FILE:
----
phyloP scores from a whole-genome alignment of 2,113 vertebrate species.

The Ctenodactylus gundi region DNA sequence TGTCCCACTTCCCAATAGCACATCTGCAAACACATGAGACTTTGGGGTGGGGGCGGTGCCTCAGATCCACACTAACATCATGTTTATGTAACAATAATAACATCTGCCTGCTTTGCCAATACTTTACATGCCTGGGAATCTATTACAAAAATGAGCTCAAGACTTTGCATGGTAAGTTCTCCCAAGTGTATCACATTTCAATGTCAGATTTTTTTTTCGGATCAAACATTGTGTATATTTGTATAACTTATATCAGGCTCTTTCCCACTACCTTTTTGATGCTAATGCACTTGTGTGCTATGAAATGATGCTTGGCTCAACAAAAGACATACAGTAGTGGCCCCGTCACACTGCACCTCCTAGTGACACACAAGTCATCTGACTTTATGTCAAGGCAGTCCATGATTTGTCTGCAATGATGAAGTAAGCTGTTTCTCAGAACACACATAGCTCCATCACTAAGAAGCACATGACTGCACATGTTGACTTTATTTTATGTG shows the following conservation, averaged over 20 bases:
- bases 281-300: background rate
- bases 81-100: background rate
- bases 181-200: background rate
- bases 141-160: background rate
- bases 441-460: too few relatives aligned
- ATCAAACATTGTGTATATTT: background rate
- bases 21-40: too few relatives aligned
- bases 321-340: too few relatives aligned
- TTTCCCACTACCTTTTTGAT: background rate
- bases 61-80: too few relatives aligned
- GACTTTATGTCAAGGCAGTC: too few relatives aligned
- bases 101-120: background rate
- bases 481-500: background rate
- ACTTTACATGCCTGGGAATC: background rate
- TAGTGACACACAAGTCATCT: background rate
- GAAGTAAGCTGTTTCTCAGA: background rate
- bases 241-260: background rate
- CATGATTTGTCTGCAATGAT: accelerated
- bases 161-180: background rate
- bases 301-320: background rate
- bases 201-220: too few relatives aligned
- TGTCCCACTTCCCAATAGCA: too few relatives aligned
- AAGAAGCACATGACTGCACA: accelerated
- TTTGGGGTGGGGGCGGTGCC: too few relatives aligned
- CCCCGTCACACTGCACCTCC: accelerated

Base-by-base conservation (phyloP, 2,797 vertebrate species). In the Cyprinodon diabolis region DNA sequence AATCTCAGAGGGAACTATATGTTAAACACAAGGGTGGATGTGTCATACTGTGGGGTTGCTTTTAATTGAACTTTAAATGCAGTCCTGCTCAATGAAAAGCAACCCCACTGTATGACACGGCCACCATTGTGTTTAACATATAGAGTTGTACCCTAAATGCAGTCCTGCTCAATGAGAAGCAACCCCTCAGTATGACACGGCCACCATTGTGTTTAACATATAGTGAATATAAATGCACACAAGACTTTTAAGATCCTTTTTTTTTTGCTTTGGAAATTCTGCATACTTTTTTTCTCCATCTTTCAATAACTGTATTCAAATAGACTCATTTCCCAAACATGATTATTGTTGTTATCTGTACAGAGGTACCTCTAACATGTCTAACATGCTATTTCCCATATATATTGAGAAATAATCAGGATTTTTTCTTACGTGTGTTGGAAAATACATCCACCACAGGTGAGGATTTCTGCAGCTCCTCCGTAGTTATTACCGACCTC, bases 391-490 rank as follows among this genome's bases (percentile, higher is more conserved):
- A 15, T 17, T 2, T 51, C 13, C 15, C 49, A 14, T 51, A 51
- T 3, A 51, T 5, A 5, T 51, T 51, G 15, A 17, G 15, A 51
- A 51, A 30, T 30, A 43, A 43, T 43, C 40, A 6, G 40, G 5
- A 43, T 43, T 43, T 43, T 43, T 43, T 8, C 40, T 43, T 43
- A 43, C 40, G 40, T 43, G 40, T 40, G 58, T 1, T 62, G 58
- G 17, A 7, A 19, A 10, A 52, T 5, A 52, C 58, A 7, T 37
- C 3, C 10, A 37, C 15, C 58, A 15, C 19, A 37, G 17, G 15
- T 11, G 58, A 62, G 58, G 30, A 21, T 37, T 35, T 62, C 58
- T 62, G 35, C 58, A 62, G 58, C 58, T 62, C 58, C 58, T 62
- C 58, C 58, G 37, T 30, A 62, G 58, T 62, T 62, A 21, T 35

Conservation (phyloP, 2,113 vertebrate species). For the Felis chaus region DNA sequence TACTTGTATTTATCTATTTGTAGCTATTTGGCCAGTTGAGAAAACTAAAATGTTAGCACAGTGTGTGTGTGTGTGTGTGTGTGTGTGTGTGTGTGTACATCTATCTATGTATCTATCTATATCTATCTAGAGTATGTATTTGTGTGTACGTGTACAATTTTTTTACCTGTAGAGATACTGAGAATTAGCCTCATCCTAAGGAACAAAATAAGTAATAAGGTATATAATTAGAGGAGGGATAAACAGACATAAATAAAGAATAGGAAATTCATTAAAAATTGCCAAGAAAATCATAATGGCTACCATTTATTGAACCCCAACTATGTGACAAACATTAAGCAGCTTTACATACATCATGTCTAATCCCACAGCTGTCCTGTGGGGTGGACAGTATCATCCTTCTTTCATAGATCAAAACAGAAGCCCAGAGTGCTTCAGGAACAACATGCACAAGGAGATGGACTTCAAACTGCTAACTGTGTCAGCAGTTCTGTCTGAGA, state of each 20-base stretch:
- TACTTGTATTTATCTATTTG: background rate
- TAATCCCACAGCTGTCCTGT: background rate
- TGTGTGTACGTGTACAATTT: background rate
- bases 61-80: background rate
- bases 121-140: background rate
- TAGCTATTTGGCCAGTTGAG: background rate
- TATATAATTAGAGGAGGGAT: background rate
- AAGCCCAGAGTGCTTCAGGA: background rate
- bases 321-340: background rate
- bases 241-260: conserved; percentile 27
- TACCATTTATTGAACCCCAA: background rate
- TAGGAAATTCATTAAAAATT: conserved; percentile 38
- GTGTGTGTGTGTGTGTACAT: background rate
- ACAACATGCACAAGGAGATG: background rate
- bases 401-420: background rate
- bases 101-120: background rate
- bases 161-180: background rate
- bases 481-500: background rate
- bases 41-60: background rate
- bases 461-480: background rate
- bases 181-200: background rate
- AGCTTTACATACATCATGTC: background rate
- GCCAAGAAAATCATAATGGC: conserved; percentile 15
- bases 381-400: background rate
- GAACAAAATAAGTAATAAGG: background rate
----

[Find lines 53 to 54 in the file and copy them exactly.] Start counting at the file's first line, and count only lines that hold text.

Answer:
- ACAACATGCACAAGGAGATG: background rate
- bases 401-420: background rate